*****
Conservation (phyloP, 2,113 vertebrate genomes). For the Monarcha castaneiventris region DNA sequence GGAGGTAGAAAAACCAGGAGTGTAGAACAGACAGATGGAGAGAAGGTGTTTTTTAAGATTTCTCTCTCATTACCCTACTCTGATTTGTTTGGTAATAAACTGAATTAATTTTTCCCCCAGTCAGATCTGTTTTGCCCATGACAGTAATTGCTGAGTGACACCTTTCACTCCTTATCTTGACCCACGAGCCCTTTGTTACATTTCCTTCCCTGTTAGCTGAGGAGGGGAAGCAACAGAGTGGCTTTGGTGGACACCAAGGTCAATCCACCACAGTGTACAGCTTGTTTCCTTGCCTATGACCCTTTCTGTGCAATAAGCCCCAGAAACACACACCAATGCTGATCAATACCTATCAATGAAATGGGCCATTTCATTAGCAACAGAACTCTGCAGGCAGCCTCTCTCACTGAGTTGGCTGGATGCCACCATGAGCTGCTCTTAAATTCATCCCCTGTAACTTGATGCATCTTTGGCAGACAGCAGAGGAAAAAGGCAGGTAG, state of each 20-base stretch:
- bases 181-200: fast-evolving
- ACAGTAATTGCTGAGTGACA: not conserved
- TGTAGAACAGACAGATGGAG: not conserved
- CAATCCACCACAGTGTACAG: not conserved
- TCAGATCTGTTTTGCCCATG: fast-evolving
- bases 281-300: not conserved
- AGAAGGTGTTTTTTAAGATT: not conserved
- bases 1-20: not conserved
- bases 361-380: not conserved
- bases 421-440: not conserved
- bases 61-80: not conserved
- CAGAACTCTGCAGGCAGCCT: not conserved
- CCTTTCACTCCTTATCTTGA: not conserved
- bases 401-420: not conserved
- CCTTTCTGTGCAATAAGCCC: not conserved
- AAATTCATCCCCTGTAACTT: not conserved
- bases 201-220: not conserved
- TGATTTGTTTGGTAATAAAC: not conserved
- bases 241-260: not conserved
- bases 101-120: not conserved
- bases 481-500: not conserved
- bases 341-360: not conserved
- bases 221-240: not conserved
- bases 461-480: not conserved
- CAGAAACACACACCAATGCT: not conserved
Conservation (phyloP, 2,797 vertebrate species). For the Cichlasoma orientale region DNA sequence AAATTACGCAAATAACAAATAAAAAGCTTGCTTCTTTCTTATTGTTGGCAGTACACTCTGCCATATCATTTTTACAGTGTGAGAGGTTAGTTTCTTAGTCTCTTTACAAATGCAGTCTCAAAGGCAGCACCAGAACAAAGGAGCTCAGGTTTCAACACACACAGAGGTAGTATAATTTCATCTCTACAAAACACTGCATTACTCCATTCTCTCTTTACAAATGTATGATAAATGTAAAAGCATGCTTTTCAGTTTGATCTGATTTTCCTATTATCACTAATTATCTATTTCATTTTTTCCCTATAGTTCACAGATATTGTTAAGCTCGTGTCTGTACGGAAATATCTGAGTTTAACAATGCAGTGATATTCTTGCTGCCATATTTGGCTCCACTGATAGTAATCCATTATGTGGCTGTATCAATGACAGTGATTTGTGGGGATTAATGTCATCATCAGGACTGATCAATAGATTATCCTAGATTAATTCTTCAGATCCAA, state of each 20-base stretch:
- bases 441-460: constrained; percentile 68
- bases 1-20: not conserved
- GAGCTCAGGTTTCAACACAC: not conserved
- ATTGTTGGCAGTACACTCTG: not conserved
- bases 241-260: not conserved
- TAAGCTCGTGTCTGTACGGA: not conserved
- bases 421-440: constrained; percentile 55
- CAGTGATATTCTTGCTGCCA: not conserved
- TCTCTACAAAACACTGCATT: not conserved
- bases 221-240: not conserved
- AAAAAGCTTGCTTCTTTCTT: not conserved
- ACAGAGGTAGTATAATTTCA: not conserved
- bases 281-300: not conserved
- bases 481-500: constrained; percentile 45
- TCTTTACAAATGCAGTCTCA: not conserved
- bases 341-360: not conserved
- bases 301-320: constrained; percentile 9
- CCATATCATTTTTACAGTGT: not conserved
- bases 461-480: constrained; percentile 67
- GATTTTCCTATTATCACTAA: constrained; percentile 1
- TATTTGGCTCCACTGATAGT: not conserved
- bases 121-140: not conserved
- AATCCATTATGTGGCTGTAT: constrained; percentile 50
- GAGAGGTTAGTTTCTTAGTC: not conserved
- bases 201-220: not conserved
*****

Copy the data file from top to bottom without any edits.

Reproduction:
Conservation (phyloP, 2,113 vertebrate genomes). For the Monarcha castaneiventris region DNA sequence GGAGGTAGAAAAACCAGGAGTGTAGAACAGACAGATGGAGAGAAGGTGTTTTTTAAGATTTCTCTCTCATTACCCTACTCTGATTTGTTTGGTAATAAACTGAATTAATTTTTCCCCCAGTCAGATCTGTTTTGCCCATGACAGTAATTGCTGAGTGACACCTTTCACTCCTTATCTTGACCCACGAGCCCTTTGTTACATTTCCTTCCCTGTTAGCTGAGGAGGGGAAGCAACAGAGTGGCTTTGGTGGACACCAAGGTCAATCCACCACAGTGTACAGCTTGTTTCCTTGCCTATGACCCTTTCTGTGCAATAAGCCCCAGAAACACACACCAATGCTGATCAATACCTATCAATGAAATGGGCCATTTCATTAGCAACAGAACTCTGCAGGCAGCCTCTCTCACTGAGTTGGCTGGATGCCACCATGAGCTGCTCTTAAATTCATCCCCTGTAACTTGATGCATCTTTGGCAGACAGCAGAGGAAAAAGGCAGGTAG, state of each 20-base stretch:
- bases 181-200: fast-evolving
- ACAGTAATTGCTGAGTGACA: not conserved
- TGTAGAACAGACAGATGGAG: not conserved
- CAATCCACCACAGTGTACAG: not conserved
- TCAGATCTGTTTTGCCCATG: fast-evolving
- bases 281-300: not conserved
- AGAAGGTGTTTTTTAAGATT: not conserved
- bases 1-20: not conserved
- bases 361-380: not conserved
- bases 421-440: not conserved
- bases 61-80: not conserved
- CAGAACTCTGCAGGCAGCCT: not conserved
- CCTTTCACTCCTTATCTTGA: not conserved
- bases 401-420: not conserved
- CCTTTCTGTGCAATAAGCCC: not conserved
- AAATTCATCCCCTGTAACTT: not conserved
- bases 201-220: not conserved
- TGATTTGTTTGGTAATAAAC: not conserved
- bases 241-260: not conserved
- bases 101-120: not conserved
- bases 481-500: not conserved
- bases 341-360: not conserved
- bases 221-240: not conserved
- bases 461-480: not conserved
- CAGAAACACACACCAATGCT: not conserved
Conservation (phyloP, 2,797 vertebrate species). For the Cichlasoma orientale region DNA sequence AAATTACGCAAATAACAAATAAAAAGCTTGCTTCTTTCTTATTGTTGGCAGTACACTCTGCCATATCATTTTTACAGTGTGAGAGGTTAGTTTCTTAGTCTCTTTACAAATGCAGTCTCAAAGGCAGCACCAGAACAAAGGAGCTCAGGTTTCAACACACACAGAGGTAGTATAATTTCATCTCTACAAAACACTGCATTACTCCATTCTCTCTTTACAAATGTATGATAAATGTAAAAGCATGCTTTTCAGTTTGATCTGATTTTCCTATTATCACTAATTATCTATTTCATTTTTTCCCTATAGTTCACAGATATTGTTAAGCTCGTGTCTGTACGGAAATATCTGAGTTTAACAATGCAGTGATATTCTTGCTGCCATATTTGGCTCCACTGATAGTAATCCATTATGTGGCTGTATCAATGACAGTGATTTGTGGGGATTAATGTCATCATCAGGACTGATCAATAGATTATCCTAGATTAATTCTTCAGATCCAA, state of each 20-base stretch:
- bases 441-460: constrained; percentile 68
- bases 1-20: not conserved
- GAGCTCAGGTTTCAACACAC: not conserved
- ATTGTTGGCAGTACACTCTG: not conserved
- bases 241-260: not conserved
- TAAGCTCGTGTCTGTACGGA: not conserved
- bases 421-440: constrained; percentile 55
- CAGTGATATTCTTGCTGCCA: not conserved
- TCTCTACAAAACACTGCATT: not conserved
- bases 221-240: not conserved
- AAAAAGCTTGCTTCTTTCTT: not conserved
- ACAGAGGTAGTATAATTTCA: not conserved
- bases 281-300: not conserved
- bases 481-500: constrained; percentile 45
- TCTTTACAAATGCAGTCTCA: not conserved
- bases 341-360: not conserved
- bases 301-320: constrained; percentile 9
- CCATATCATTTTTACAGTGT: not conserved
- bases 461-480: constrained; percentile 67
- GATTTTCCTATTATCACTAA: constrained; percentile 1
- TATTTGGCTCCACTGATAGT: not conserved
- bases 121-140: not conserved
- AATCCATTATGTGGCTGTAT: constrained; percentile 50
- GAGAGGTTAGTTTCTTAGTC: not conserved
- bases 201-220: not conserved